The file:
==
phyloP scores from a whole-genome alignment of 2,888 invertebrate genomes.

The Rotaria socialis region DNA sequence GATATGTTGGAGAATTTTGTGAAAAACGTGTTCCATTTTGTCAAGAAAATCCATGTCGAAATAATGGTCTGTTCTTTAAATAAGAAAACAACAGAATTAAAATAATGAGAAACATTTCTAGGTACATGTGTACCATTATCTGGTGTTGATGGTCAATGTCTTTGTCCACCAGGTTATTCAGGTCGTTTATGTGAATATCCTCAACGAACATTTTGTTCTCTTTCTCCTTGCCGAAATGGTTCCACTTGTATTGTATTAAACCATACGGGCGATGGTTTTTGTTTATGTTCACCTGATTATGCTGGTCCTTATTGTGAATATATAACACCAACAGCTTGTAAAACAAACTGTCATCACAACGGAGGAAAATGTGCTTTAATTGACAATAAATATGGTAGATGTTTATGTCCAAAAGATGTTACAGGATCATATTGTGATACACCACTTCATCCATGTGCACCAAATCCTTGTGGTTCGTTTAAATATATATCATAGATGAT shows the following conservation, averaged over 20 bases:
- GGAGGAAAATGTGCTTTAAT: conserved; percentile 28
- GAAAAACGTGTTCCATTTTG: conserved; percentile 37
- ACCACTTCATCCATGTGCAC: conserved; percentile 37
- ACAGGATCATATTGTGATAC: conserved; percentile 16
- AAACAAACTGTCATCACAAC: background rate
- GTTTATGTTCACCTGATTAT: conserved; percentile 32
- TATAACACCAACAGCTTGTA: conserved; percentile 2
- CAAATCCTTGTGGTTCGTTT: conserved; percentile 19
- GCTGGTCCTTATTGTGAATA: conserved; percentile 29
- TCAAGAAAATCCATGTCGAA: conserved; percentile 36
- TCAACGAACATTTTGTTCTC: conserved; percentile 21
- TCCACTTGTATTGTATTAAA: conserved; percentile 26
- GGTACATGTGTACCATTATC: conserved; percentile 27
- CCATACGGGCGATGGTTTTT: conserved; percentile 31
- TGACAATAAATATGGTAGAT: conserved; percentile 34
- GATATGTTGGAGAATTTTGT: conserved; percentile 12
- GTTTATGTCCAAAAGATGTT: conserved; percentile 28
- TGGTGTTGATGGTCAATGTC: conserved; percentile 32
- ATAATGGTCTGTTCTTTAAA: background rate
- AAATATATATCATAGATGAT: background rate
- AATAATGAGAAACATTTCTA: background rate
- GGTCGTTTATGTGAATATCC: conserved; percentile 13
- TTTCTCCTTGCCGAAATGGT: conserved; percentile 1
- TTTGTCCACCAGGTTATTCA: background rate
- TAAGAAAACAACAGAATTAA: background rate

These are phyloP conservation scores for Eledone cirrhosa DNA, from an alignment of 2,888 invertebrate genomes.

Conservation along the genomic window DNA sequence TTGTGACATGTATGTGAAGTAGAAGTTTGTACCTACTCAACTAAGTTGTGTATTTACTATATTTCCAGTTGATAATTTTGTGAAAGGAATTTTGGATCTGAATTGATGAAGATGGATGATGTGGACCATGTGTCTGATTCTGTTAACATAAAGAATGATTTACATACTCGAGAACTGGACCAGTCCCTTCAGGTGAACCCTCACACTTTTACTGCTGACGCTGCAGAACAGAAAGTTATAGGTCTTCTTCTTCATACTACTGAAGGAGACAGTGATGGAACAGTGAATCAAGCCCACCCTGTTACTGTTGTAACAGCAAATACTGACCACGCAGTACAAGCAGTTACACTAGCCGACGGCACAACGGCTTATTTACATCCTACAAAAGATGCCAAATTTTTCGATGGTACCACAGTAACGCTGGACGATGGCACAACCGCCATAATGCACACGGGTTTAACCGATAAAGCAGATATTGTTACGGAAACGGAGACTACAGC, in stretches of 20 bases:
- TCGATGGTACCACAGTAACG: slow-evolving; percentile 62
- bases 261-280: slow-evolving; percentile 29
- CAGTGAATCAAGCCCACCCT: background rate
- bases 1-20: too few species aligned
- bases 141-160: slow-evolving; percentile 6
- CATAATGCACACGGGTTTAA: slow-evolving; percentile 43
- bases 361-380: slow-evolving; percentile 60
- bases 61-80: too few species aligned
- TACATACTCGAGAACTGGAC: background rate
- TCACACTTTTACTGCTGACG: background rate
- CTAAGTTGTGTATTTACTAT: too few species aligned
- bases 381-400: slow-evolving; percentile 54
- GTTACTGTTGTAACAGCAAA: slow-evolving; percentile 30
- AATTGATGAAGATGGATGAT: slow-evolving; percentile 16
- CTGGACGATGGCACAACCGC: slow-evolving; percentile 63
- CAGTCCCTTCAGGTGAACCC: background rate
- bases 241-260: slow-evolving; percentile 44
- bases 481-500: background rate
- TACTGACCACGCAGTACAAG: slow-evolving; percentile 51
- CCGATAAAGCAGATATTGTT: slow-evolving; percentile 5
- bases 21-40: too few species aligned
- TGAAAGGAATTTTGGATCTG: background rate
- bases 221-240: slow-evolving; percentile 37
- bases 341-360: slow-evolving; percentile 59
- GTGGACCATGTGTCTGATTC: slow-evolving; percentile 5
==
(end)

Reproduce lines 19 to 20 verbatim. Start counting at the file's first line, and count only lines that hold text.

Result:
- GTTTATGTCCAAAAGATGTT: conserved; percentile 28
- TGGTGTTGATGGTCAATGTC: conserved; percentile 32